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Eagles Win, Owens Hurt

Wideout Sprains Ankle, Will Have MRI Exam Today: Eagles 12, Cowboys 7

By Mark Maske
Washington Post Staff Writer
Monday, December 20, 2004; Page D09

PHILADELPHIA, Dec. 19 -- The Super Bowl trip that looked like a virtual lock for the Philadelphia Eagles a few weeks ago suddenly seemed less than certain Sunday. They were pushed to the limit by a far-from-imposing NFC East opponent for a second game in a row, a 12-7 victory over the Dallas Cowboys on a chilly, rainy afternoon at Lincoln Financial Field. And they were left crossing their fingers and hoping for the best after wide receiver Terrell Owens limped off the field with an injured right ankle in the third quarter.

Eagles Coach Andy Reid called Owens's injury a sprain. He said that X-rays of Owens's ankle showed no break and the four-time Pro Bowl wideout is scheduled to undergo an MRI exam Monday morning. Owens grabbed the back of his right leg after being dragged down by Cowboys safety Roy Williams at the end of a 20-yard catch and run. But Reid said it did not appear that Owens had hurt his knee, and indicated the early prognosis was that Owens had not suffered the sort of severe, "high'' ankle sprain that could linger for a month or two.

Wide receiver Terrell Owens limps off the field in the third quarter. He is expected to miss the Eagles' next game in St. Louis on Dec. 27. (Bradley C. Bower -- Reuters)

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"I'll know a little bit more after the MRI,'' Reid said.

After losses in the last three NFC title games, this season is supposed to be different, and Owens is a big reason why. He has been one of the league's most valuable players since being obtained in an offseason trade with the San Francisco 49ers. He has given the Eagles some swagger and made their offense more dynamic, and they struggled Sunday when he contributed only two catches for 24 yards.

He managed to hobble to the sideline and then to the tunnel leading to the locker room after getting hurt, but he stopped and needed to be helped the rest of the way to the locker room. The ankle soon swelled, Reid said, adding that he expects Owens to miss at least Monday night's game against the Rams in St. Louis.

"You don't want guys hurt,'' Reid said. "That's the bottom line. But things happen. Guys get hurt, and you move on. . . . The good news is, there's no break. The bad news is, it did swell up. There's a pretty good chance he won't be there for sure this week, and we'll see about the following week.''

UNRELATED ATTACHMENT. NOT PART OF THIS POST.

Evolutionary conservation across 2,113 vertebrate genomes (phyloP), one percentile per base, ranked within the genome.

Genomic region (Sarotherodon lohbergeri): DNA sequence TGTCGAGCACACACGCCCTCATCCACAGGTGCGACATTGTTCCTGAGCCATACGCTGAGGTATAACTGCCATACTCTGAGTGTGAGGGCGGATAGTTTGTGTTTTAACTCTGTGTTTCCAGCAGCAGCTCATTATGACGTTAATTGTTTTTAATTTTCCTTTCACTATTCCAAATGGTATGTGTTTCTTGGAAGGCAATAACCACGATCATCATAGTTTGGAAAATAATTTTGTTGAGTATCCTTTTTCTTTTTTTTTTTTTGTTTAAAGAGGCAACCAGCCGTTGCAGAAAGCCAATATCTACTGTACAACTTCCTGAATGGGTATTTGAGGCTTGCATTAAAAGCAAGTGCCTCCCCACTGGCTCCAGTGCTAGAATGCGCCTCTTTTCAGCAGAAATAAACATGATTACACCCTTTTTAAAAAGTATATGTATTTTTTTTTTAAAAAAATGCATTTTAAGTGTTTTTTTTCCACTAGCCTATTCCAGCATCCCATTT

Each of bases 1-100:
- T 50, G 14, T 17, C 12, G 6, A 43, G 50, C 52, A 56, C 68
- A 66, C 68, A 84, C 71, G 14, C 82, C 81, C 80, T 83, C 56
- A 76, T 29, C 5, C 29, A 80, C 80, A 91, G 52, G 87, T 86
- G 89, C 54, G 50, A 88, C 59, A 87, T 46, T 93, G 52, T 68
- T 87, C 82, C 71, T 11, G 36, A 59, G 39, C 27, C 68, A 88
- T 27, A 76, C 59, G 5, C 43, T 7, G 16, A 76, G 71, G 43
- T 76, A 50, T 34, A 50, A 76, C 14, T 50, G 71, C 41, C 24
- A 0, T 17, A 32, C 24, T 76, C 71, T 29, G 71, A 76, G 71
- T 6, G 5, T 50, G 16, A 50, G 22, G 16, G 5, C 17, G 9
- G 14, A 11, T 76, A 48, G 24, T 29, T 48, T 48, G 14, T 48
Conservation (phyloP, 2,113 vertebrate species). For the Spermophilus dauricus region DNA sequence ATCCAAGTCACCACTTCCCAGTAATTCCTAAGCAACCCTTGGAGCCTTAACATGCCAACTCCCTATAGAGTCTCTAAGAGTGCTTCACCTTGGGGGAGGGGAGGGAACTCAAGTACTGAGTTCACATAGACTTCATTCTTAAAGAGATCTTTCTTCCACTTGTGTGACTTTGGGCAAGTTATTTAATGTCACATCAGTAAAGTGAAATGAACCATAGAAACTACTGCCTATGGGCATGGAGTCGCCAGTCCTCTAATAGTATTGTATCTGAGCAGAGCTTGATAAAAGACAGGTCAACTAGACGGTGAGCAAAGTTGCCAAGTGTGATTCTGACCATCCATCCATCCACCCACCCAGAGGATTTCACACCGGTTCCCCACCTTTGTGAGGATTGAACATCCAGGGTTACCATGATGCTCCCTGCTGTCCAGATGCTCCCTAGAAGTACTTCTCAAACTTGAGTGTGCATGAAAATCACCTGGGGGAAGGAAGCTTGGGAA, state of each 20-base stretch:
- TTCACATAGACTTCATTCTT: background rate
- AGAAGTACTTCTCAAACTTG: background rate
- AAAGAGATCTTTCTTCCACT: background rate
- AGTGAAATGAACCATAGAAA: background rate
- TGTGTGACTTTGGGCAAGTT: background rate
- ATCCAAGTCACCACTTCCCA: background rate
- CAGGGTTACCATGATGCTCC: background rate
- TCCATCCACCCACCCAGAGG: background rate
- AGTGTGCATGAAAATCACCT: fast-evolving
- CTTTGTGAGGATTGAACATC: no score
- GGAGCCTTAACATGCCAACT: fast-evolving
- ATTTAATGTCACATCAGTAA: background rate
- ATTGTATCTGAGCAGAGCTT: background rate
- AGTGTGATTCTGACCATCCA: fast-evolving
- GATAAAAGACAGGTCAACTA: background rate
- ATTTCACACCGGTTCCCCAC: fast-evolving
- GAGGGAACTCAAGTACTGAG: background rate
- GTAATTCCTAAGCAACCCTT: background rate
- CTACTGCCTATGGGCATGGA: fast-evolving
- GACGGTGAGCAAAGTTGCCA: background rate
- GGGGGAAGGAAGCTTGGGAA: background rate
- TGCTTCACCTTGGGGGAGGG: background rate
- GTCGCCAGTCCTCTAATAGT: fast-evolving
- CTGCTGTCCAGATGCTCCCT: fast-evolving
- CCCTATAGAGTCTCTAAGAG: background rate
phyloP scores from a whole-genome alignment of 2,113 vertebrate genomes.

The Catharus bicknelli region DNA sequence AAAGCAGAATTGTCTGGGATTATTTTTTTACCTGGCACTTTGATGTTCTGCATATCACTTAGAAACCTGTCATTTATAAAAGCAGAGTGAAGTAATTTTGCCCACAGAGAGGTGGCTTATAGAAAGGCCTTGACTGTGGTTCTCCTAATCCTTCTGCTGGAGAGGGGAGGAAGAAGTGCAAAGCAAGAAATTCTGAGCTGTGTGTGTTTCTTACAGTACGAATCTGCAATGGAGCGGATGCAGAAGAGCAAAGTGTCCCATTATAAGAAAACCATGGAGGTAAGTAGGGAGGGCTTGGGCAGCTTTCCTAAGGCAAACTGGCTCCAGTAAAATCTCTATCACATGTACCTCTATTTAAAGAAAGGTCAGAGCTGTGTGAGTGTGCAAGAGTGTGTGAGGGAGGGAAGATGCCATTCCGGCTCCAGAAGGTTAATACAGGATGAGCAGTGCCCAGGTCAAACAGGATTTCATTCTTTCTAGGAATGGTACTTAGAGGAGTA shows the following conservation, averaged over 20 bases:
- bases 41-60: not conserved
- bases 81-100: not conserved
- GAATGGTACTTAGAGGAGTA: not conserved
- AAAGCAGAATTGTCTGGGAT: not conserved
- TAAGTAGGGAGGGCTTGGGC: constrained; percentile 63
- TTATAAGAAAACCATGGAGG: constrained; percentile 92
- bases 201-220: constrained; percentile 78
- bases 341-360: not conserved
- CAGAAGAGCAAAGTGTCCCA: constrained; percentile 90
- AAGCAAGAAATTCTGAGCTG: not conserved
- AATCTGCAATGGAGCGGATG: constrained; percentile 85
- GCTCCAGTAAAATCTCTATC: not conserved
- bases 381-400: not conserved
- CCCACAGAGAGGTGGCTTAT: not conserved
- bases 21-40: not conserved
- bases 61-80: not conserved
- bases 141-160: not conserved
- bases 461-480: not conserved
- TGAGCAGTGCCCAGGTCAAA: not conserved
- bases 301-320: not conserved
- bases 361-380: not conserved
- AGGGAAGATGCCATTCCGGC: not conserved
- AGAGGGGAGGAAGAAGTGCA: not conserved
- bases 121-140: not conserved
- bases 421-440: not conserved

Owens was not in the locker room when the doors were opened to media members after the game and was not available to comment. The Eagles (13-1) clinched home-field advantage throughout the NFC playoffs with the win, and there is little reason for Owens to try to play again during the regular season. The Eagles have a first-round playoff bye, then will host an NFC semifinal Jan. 15 or 16. That would give Owens four weeks to heal before the next meaningful game, and quarterback Donovan McNabb said there's "no doubt in my mind he'll be back'' for the playoffs.

"It's a wakeup call, obviously,'' McNabb said. "When someone goes down, someone else has to step up. . . . We've been to three NFC championship games without T.O. Guys have to understand their numbers are going to be called and we just have to be able to execute.''

But the Eagles haven't been able to overcome misfortune at this time of the year the last few seasons, as when they lost tailback Brian Westbrook last year to an injury in the regular season finale. They have good complementary players on offense to go with McNabb, Owens and Westbrook, but Owens has made those players better. Their running game doesn't scare defenses, and an Owens-less wide receiver corps consisting of Todd Pinkston, Freddie Mitchell and Greg Lewis would put an immense burden on McNabb to make things happen.

That's what he did Sunday, scrambling for 12 and 19 yards on consecutive plays to set up reserve tailback Dorsey Levens's two-yard touchdown plunge that gave the Eagles the lead with 1 minute 57 seconds to play.

"I can't say enough good things about him,'' Reid said. "He put us right on his back and said, 'Let's go.' And we went.''

The Eagles missed a two-point conversion, giving the Cowboys (5-9) a final chance to win. Dallas began its final drive with a 13-yard completion from quarterback Vinny Testaverde to wide receiver Quincy Morgan for a first down at its 38. But Morgan dropped a pass around midfield, and then Testaverde sailed a throw way over the head of wideout Terrance Copper and into the hands of cornerback Lito Sheppard for an interception.

"It's not a 57-minute game or a 55-minute game,'' Cowboys Coach Bill Parcells said. "You have to play the whole game.''

The Eagles got the one first down they needed and ran out the clock. They remained unbeaten against NFC foes this season and completed their first undefeated season in division play. But after needing a late interception by safety Brian Dawkins to preserve a tight win over the Washington Redskins last week, their aura of invincibility was punctured again.

Kicker David Akers had an extra point attempt blocked after McNabb's two-yard touchdown pass to tight end Chad Lewis in the second quarter. Eagles receivers dropped a half-dozen passes. McNabb threw two interceptions and lost a fumble on a second-quarter sack to set up Testaverde's seven-yard touchdown pass to wideout Keyshawn Johnson.

But a Testaverde interception squelched a third-quarter scoring opportunity. Dallas kicker Billy Cundiff yanked a 46-yard field goal attempt wide left with just more than six minutes remaining, and the Eagles were rescued by their defense and McNabb's running.

"Those types of games, we might have lost in the past,'' Dawkins said. "We're not losing them now.''

© 2004 The Washington Post Company